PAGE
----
Driver Charged With Homicide in Deaths of Park Slope Toddlers

The driver who killed two children in Park Slope in March has been charged with two counts each of manslaughter and criminally negligent homicide, and three charges of assault. 

Dorothy Bruns, a 44-year-old woman from Staten Island, was arrested this morning in connection with the incident on March 5, when she drove her Volvo through a red light at the corner of 5th Avenue and 9th Street. She hit four pedestrians crossing the street. Two of them, four-year-old Abigail Blumenstein and one-year-old Joshua Lew, died at the scene. The two women hit, Ruthie Ann Miles and Lauren Lew, were seriously injured but survived.

The deaths sent shock waves through the Park Slope community, yet many transit advocates doubted whether Bruns would ever be charged with a felony, given the city’s long history of not pressing charges against people who kill with their cars

The news of the arrest was met with tepid relief from transit advocates. “It’s encouraging to see that the city is seeking justice for Abigail and Joshua,” executive director of Transportation Alternatives Paul Steely White told the Voice in a statement. “Now prosecutors must ensure that every negligent or reckless driver who kills or injures a New Yorker is brought to justice — not just when the victim is a child in Park Slope.” 

On Tuesday, the organization held a vigil for Carlos Vasquez, a cyclist killed by a hit-and-run driver in the Bronx. It was the latest in a slate of people killed by drivers in the borough. 

The morning after the Park Slope killings, hundreds of people gathered at the Park Slope YMCA, where Mayor Bill de Blasio regularly exercises, to convey the urgency of making streets safer for pedestrians and cyclists. The organizer of that rally, Doug Gordon (no relation to this reporter), spoke to the mayor for approximately ten minutes outside the YMCA. But as months went by without any updates on the case, a familiar angst set in that Bruns would get off with a slap on the wrist. 

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“It’s certainly a positive development in the sense that prosecutors are taking what Ms. Bruns did seriously,” Gordon told the Voice on Thursday morning after news of the arrest broke, “but as a parent I imagine it would be cold comfort.” Following his chat with de Blasio in March, Gordon had told the Voice, “I don’t want the cops to arrest my children’s killer. I want my children to not be killed.”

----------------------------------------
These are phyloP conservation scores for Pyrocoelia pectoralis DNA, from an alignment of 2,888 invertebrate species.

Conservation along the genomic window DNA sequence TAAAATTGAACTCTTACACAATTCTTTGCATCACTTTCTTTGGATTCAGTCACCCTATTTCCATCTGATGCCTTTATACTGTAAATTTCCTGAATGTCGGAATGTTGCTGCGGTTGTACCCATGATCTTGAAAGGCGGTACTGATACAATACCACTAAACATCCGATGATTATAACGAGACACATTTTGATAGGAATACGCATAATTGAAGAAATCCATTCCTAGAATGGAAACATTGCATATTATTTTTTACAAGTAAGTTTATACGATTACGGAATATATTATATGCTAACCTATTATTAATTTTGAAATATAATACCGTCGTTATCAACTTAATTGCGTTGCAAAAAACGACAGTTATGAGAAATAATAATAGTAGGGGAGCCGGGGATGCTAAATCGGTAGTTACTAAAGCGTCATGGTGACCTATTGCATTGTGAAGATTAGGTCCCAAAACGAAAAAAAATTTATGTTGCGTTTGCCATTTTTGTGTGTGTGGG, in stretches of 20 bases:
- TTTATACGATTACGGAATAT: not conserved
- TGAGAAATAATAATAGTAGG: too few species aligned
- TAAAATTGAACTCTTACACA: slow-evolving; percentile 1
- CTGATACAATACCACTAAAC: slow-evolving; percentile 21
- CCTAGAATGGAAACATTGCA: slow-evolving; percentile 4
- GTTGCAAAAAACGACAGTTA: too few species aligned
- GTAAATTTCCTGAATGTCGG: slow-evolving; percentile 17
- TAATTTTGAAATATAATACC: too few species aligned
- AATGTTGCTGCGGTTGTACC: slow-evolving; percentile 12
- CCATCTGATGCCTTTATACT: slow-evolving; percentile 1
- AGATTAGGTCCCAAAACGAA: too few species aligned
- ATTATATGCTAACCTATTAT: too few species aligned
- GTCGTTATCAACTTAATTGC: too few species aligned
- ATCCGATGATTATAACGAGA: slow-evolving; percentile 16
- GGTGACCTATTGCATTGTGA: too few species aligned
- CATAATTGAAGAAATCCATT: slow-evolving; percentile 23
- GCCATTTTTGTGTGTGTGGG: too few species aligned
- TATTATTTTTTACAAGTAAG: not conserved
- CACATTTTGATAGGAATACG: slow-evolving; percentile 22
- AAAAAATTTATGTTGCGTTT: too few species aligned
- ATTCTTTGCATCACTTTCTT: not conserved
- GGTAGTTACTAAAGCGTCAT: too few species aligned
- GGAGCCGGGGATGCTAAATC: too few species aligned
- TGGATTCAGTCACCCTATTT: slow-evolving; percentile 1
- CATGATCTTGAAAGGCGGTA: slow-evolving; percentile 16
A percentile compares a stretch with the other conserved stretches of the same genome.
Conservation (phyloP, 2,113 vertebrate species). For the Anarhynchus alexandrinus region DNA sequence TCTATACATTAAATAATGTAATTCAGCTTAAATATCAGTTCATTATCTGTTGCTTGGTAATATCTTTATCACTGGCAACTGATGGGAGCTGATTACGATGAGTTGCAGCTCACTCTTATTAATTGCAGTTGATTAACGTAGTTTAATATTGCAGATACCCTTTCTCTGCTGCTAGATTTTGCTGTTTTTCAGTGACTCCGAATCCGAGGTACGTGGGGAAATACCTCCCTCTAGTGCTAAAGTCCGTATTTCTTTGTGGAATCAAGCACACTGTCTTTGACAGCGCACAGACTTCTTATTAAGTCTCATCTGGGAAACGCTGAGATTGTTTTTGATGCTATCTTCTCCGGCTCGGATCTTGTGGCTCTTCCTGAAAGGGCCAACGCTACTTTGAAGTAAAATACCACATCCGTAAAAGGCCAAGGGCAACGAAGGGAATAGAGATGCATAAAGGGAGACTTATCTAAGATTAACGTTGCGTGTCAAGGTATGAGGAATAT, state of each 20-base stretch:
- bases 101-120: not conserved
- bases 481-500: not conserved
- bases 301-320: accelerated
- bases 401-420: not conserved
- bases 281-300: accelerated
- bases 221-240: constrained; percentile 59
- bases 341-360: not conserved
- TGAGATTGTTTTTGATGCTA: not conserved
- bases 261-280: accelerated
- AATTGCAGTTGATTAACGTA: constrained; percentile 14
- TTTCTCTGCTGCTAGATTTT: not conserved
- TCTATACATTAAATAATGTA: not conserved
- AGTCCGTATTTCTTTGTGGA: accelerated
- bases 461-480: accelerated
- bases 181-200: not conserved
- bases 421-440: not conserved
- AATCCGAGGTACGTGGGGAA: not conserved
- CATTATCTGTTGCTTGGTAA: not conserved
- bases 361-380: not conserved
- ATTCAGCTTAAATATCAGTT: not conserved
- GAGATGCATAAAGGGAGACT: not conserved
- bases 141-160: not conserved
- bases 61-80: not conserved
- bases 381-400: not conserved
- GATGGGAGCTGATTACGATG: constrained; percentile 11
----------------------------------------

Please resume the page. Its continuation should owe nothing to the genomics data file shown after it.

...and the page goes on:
Steely White echoed this sentiment, adding that the arrest is just the beginning of the work that needs to be done, particularly when it comes to restricting driving privileges for known dangerous drivers, as Bruns was, before they kill. “Our elected representatives must enact policies that prevent known deadly drivers from getting behind the wheel, and implement smart street designs to protect pedestrians, bicyclists, and drivers alike. Vision Zero means stopping tragedies before they occur.” 

Gordon similarly concluded, “I hope we don’t lose sight of what’s more important, and that’s preventing these kinds of tragedies in the first place.”


Not Just Another ‘Accident’

At 8:30 a.m. on a mild and sunny Tuesday, a crowd of roughly a hundred people gathered outside the YMCA in Park Slope. They were mostly from the neighborhood: young and old, men and women, and children, some with dogs; many of the adults holding cups of coffee, pushing strollers, or both. Others held signs. They were waiting for Mayor Bill de Blasio.

Most of them seemed to be parents, partly because it was Park Slope, but also because every parent who heard the news yesterday lost their breath, if only just for a second, but likely for much longer. Around noon Monday, on the corner of Ninth Street and Fifth Avenue, half a block from the YMCA, a driver burst through a red light and drove into a crowd of people, killing two small children and injuring their mothers. A local resident later discovered that the driver has been cited for running red lights four times and speeding in school zones four times in the past two years.

The details of the crash — the words the mothers reportedly cried out as they lay on the pavement, the photos of a Brooklyn street in broad daylight covered in blood — only furthered the community’s sense that this could not go down as just another “accident.”

Doug Gordon, a safe streets advocate who lives in Park Slope (and no relation to this reporter), took to Twitter immediately after the news of the crash to point out that this exact intersection has long been a source of danger. He called for the rally outside the YMCA, where de Blasio exercises most mornings, to demand an immediate redesign of Ninth Street to improve intersection safety.

As the crowd gathered behind the barricades set up by the NYPD, Gordon rattled off a list of crashes in the neighborhood. September 2016, Sixth Avenue and Ninth Street. He swung around and pointed to the nearby intersection. December 2016, Fifth Avenue and Ninth Street. His arm moved slightly. April 2013, Fifth Avenue and Ninth Street. Same place. Same intersection as yesterday. February 2004, Third Avenue and Ninth Street, an intersection called “dangerous” in a city study: children killed, nothing done. He went on. His arm kept swiveling.